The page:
Gay-straight alliance bill 'damaging and hateful': Nenshi

Calgary mayor says bill would have done nothing but reinforce negative stereotypes about Alberta

CALGARY – Calgary’s mayor says a now-delayed Alberta government bill about gay-straight alliances in schools would have focused international attention on “what kind of hillbillies we are.”

During a speech to the Calgary Chamber of Commerce on Thursday, Naheed Nenshi called the debate over Bill 10 “damaging and hateful.”

Premier Jim Prentice put the legislation on hold last week, saying he wanted to hear more from all sides before proceeding with it.

Nenshi said the bill would have done nothing but reinforce negative stereotypes about the province.

He said at a time when oil prices are dropping and cities face infrastructure problems, it was “ridiculous” that the legislature spent two weeks talking about “what club a kid in school can join or not.”

Nenshi thanked Prentice and called him a “good guy for putting the brakes on this thing.”

Gay-straight alliances, which are friendship clubs for gay students and supportive classmates, already exist in 94 public schools in Edmonton and Calgary but there are none in rural or faith-based schools.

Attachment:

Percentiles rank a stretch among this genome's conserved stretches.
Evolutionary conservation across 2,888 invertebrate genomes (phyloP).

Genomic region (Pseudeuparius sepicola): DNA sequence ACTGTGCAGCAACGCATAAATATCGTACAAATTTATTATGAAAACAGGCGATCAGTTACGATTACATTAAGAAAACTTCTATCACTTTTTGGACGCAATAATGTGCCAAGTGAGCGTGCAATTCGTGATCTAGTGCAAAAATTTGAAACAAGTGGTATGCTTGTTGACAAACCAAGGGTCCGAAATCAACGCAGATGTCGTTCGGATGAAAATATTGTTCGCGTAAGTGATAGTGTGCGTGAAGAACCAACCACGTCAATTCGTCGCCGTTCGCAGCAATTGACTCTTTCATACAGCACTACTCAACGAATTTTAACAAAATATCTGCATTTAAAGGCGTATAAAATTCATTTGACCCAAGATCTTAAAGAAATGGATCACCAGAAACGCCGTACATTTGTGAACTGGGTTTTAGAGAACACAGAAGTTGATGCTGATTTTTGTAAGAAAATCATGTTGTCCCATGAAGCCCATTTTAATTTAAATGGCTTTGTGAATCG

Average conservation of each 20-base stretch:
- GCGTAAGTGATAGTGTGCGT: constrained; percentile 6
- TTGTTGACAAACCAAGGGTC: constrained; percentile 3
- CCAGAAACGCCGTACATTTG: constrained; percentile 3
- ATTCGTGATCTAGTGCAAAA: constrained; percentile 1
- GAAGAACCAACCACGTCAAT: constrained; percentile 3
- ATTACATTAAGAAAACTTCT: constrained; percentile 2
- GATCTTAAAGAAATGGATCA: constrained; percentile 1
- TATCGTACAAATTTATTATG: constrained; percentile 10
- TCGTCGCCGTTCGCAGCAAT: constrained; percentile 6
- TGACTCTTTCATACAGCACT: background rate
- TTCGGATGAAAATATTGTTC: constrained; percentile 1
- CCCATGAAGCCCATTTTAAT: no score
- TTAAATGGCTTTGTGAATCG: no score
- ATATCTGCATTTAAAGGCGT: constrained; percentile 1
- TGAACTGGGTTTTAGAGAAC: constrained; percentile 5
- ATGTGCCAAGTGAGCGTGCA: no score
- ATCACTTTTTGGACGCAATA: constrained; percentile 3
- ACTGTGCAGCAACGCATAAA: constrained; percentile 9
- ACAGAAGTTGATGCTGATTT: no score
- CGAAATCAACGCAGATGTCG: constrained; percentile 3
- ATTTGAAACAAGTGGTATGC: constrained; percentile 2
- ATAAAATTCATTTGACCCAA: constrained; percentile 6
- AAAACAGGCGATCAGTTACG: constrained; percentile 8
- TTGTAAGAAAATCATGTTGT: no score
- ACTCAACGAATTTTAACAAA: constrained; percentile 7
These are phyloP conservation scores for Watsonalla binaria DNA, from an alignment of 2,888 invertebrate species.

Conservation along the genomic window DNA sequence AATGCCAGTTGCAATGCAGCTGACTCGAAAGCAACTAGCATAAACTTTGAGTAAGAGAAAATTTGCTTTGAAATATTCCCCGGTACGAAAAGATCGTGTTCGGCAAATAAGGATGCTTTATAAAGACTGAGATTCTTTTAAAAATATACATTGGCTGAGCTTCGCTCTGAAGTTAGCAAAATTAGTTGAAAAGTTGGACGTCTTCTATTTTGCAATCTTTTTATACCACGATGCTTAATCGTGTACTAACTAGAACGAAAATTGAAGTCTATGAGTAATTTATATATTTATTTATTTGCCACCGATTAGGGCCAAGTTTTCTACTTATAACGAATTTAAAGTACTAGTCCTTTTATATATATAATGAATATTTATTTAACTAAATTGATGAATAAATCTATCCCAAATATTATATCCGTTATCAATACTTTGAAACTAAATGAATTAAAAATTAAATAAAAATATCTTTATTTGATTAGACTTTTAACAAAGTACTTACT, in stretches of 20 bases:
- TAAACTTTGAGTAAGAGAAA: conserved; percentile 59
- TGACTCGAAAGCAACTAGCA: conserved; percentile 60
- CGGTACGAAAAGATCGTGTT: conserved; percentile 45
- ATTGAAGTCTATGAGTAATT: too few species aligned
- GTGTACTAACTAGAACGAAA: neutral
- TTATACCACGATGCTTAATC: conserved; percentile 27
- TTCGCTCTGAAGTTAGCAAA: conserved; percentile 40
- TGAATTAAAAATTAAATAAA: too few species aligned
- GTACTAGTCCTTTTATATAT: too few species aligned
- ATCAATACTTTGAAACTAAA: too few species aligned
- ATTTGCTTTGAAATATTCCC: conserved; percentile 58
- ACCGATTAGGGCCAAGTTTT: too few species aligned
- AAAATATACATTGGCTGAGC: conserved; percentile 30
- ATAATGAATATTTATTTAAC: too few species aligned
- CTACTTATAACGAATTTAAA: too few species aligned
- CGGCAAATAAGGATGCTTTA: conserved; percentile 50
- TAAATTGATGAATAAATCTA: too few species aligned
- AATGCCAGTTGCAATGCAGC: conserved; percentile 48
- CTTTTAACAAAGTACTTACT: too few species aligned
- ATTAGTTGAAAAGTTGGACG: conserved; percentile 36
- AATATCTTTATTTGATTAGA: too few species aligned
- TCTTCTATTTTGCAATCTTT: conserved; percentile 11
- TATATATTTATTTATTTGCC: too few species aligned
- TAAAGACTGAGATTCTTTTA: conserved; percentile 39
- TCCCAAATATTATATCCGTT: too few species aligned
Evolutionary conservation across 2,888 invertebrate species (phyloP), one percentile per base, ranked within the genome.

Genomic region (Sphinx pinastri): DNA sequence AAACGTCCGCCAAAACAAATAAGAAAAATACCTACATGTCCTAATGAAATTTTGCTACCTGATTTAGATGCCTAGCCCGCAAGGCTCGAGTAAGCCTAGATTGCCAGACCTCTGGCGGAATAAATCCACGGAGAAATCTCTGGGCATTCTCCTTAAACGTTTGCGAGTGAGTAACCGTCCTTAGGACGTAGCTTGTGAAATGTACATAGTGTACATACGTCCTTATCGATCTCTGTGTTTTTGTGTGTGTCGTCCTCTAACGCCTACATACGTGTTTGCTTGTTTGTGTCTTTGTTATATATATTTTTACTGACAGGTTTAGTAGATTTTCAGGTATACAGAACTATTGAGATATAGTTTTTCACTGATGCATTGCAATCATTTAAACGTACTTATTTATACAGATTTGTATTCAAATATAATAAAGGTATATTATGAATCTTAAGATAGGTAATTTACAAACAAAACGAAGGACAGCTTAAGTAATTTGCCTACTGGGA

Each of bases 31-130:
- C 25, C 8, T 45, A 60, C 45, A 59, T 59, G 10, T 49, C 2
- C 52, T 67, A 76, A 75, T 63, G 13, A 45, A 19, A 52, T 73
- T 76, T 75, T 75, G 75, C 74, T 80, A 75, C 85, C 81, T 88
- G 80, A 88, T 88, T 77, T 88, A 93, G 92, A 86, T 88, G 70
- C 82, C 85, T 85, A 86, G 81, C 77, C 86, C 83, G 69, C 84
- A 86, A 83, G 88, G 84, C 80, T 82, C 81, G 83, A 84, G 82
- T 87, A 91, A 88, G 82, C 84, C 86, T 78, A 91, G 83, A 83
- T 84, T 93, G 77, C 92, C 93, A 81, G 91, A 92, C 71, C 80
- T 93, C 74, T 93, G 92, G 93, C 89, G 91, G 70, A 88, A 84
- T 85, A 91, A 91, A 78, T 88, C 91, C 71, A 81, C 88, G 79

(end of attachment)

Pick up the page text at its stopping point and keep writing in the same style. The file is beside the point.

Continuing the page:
Earlier this fall, Liberal Laurie Blakeman introduced a private member’s bill which would have given students the right to set up GSAs in their schools. But the Tories countered with a bill of their own which would have encouraged the establishment of the clubs but left the final decision up to schools and school boards.

The initial version of Bill 10 suggested if those steps were unsuccessful, students would be free to pursue the matter in the courts. The Tories later amended that to promise that if the schools said no, the government would set up the clubs.

But critics said forcing students off school grounds to set up a GSA was akin to segregation of blacks in the United States in the middle of the last century.

“If we say that we live in a city where we were thinking it would be OK for a 15-year-old to appear before a judge to ask the judge if a 15-year-old can start a club in his school, a club that no one would be forced to belong to?” Nenshi said Thursday.

“Well, folks, that would be the Scopes Monkey trial of Alberta. We would end up having international attention toward what kind of hillbillies we are. None of us need that.”

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